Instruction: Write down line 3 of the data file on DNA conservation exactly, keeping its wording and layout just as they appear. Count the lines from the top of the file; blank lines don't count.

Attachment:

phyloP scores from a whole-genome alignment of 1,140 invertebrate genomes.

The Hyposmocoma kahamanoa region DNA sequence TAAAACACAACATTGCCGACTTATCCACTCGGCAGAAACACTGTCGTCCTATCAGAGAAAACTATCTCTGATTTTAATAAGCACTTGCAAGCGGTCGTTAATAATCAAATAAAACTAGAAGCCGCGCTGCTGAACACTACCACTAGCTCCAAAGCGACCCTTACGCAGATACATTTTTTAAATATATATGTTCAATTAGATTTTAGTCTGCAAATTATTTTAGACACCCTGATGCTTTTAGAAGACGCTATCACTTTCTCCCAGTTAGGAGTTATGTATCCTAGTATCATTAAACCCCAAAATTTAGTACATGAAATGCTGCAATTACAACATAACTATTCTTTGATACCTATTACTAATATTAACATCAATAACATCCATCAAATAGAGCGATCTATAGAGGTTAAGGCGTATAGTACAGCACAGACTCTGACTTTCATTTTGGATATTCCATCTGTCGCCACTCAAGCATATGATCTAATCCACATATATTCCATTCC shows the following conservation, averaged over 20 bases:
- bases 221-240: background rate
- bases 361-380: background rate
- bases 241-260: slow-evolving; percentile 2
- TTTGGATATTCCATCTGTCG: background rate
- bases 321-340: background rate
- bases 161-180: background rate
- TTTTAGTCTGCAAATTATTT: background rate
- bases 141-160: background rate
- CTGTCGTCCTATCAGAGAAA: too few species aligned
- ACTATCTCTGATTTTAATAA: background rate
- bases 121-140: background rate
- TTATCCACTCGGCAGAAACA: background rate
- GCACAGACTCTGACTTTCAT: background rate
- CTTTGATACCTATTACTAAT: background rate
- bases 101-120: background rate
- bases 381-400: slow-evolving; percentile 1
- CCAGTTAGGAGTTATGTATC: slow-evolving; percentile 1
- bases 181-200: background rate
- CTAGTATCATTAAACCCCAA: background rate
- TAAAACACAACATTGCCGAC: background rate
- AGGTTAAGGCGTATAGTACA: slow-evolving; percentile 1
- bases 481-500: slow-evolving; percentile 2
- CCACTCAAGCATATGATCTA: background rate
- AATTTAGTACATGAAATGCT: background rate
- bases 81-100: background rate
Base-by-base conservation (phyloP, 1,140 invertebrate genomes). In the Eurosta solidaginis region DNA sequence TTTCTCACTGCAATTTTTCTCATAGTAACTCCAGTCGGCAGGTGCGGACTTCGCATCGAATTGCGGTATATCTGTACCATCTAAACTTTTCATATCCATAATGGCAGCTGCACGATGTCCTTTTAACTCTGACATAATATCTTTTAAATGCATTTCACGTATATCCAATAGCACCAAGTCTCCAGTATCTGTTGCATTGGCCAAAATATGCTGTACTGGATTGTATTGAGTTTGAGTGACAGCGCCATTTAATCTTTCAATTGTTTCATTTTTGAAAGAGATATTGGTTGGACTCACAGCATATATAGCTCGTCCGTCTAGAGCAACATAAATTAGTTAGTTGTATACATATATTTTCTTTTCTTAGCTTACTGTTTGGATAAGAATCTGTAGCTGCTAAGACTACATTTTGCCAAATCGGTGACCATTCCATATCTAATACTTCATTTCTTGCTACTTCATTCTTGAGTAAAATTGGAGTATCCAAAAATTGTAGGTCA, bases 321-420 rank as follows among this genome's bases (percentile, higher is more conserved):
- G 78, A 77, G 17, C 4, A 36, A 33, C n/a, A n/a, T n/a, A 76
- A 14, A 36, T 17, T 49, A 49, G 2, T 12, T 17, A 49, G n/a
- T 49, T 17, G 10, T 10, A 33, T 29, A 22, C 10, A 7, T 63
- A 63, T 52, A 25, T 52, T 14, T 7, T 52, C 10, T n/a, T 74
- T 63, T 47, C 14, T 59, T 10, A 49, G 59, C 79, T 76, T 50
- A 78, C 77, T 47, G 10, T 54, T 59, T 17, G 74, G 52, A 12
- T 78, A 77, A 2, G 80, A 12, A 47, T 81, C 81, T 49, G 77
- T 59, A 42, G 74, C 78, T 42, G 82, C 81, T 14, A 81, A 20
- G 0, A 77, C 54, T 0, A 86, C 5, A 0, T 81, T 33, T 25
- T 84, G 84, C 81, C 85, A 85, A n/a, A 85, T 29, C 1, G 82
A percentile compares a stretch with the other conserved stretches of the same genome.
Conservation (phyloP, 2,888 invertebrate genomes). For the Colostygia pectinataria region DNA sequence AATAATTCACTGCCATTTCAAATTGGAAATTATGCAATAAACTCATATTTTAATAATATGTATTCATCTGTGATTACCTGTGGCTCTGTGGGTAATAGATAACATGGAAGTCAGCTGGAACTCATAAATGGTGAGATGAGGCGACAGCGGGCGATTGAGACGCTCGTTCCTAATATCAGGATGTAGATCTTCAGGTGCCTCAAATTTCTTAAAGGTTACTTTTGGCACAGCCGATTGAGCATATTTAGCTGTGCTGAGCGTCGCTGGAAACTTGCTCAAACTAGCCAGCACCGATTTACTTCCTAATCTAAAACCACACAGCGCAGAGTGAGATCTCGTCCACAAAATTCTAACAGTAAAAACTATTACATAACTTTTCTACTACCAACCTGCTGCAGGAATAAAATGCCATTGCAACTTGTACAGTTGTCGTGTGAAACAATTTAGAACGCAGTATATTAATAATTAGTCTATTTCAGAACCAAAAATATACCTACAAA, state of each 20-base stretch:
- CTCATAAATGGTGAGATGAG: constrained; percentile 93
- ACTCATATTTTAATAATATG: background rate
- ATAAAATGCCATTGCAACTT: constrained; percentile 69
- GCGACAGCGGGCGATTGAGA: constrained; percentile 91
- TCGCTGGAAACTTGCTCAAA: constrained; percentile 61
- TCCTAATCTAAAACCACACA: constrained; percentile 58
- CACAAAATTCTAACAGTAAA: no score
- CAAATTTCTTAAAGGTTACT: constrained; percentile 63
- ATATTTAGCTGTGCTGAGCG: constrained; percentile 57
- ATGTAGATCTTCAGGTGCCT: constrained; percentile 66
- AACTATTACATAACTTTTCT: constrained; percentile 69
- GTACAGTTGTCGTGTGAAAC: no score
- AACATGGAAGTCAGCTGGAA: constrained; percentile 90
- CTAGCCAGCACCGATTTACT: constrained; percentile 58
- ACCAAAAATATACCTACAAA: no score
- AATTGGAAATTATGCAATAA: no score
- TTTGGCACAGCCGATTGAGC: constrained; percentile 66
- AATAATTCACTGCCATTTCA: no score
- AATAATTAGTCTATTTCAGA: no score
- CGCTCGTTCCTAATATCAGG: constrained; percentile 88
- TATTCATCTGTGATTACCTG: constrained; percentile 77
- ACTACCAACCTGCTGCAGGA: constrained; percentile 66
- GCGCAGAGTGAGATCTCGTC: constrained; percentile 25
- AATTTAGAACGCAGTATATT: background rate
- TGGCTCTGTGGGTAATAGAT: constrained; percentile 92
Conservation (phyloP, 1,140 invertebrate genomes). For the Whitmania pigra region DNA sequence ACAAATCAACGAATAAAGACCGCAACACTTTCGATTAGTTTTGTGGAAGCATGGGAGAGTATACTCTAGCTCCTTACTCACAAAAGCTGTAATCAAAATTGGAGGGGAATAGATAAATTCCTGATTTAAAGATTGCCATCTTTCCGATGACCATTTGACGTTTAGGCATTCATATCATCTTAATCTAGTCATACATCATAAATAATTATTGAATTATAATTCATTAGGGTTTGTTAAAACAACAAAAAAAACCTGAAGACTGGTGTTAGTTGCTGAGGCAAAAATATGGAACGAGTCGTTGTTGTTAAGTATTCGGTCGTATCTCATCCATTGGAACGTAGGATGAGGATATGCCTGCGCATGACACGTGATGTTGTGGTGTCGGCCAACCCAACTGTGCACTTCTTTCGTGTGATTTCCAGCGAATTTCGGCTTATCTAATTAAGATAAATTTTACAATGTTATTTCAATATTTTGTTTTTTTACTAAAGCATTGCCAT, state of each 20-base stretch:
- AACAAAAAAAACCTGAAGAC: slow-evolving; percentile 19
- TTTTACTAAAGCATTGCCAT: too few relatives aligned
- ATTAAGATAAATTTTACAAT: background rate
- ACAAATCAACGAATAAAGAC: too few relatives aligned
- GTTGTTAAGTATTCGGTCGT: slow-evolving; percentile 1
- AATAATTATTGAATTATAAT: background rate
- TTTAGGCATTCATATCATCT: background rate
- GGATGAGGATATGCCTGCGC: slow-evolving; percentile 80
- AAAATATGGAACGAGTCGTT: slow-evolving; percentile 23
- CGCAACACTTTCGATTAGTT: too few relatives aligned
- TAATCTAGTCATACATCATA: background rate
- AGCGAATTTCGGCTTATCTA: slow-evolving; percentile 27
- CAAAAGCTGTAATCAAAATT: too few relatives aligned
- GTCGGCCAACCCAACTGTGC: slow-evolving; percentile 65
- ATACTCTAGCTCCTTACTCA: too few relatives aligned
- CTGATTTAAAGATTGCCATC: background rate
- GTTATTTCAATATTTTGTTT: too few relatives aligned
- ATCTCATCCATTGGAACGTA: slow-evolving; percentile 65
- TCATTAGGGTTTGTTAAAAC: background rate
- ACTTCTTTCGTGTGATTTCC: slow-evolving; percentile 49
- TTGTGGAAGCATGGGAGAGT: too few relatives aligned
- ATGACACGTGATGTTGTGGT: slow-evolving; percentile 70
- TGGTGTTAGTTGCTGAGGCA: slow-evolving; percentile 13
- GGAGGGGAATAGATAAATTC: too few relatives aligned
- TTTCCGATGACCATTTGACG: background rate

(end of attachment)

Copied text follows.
- bases 221-240: background rate